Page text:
Progressive forces in Africa have always opposed the repressive character that came to dominate ZANU-PF in Zimbabwe, but the newly-renewed sanctions regime against Zimbabwe that the US has maintained for 21 years was imposed after the violent land reform initiatives in that country. Rwanda, a repressive US client state, is supported rather than sanctioned. The imposition of sanctions in Zimbabwe following the land reform programme was a clear shot across the bows of two other former settler colonial states, Namibia and South Africa.
Today, the US maintains 29 military bases in Africa. It has a long history of launching military campaigns against African leaders in defiance of the sovereignty of individual nations.
One example is the Horn of Africa where, from the time, the US resourced the Somali army during the Cold War, adopting it as an ally and a bulwark against the Marxist government of Ethiopia, right up until and beyond the Obama-era drone programme. US military intervention in the Horn of Africa has consistently upset the apple cart of regional stability. In 2006, the US supported an Ethiopian invasion of Somalia, which led to the ousting of the Islamic Courts Union and the installation of a pro-US government.
In the 1970s, the US supported coups in Mozambique, which were led by right-wing military factions that were seen as friendly to American interests. In Angola, the US supplied arms and financial support to the FLNA and UNITA in the Angolan civil war, in order to contain the possibility that the country would be ruled by the communist MPLA.
In 1986, the US launched airstrikes against Libya in an attempt to assassinate Libyan President Muammar Gaddafi, who was seen as a threat to American interests in Africa and the Middle East. In 2011 Gaddafi was captured and killed after Nato forces had invaded Libya.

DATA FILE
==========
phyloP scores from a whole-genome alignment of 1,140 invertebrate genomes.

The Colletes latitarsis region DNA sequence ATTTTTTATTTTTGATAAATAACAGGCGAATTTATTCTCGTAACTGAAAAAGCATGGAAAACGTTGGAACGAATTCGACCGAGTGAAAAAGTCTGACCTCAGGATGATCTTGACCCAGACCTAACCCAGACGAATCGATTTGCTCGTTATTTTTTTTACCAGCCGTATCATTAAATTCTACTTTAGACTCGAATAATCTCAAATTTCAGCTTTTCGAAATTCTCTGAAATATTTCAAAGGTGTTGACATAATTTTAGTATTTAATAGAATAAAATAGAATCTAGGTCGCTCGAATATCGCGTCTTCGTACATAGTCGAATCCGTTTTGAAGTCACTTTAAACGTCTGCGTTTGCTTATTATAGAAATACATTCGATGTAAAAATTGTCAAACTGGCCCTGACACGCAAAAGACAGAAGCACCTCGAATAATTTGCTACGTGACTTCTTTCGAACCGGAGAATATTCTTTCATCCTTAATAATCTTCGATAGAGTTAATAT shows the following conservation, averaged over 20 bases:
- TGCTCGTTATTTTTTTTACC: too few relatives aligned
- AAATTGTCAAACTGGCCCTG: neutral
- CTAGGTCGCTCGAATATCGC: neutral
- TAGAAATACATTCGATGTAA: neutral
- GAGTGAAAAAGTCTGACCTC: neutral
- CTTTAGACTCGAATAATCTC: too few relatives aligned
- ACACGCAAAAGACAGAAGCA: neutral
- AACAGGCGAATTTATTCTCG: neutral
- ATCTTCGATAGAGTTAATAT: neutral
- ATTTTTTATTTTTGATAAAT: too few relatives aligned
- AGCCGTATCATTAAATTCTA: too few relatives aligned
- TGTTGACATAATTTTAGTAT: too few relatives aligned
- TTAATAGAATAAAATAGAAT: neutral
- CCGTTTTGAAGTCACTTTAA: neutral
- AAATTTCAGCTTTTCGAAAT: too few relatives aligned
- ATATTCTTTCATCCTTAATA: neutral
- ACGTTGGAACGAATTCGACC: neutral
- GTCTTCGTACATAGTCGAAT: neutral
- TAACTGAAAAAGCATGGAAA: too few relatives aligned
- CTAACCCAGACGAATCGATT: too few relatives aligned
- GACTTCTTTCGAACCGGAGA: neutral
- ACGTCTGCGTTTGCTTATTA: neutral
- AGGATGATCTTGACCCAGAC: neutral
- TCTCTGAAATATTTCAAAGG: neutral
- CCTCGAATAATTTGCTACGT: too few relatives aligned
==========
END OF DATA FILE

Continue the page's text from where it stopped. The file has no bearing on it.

No other nation that Africa deals with — not China, Russia, Saudi Arabia or Turkey — has used its military to impose its will on the continent in the way that the US has.
Charting an independent path through the new Cold War
It is no secret that ever since the US’s declaration of an economic war on China, its interest in Africa has sharpened, suggesting that it sees Africa as a theatre of struggle to maintain its global, unipolar dominance in its new Cold War. This does not bode well for Africa.
On the eve of the 2022 US-Africa summit in December, chairperson of the AU, President Macky Sall of Senegal, told the New York Times: “When we talk, we’re not often listened to, or in any case, not with enough interest. This is what we want to change. And let no one tell us ‘no, don’t work with so-and-so, just work with us’. We want to work and trade with everyone.”
The 2022 summit took place in the context of an even weaker US-led hegemon in the world order than there had been eight years prior. Where the US could in the past demand political and material support for conflicts that it was involved in directly or by proxy, the majority of African nations adopted a neutral stance to the Ukraine-Russia crisis.
There is a strong view among many African leaders and intellectuals that with all its raw materials and young labour force, Africa should look to develop its own industries and innovate in the field of energy, semiconductors, defence, communications and others that it relies on global powers to supply. In areas where Africa has a clear monopoly of resources, it should not hesitate to be a price maker in the market, like OPEC is with oil.
It is widely thought that Africa should not choose sides in the US-China competition but should rather work to build the power of Africa and the Global South on the international geopolitical stage. BRICS remains an important tool in this regard. South Africa in particular, must mobilise more African nations to ally with the BRICS group of countries as they seek to build a more multipolar world, break US hegemony, and leverage Africa’s position economically and politically.
Phillip Dexter and Roscoe Palm are directors of the Pan-African Institute for Socialism. This piece was originally published here.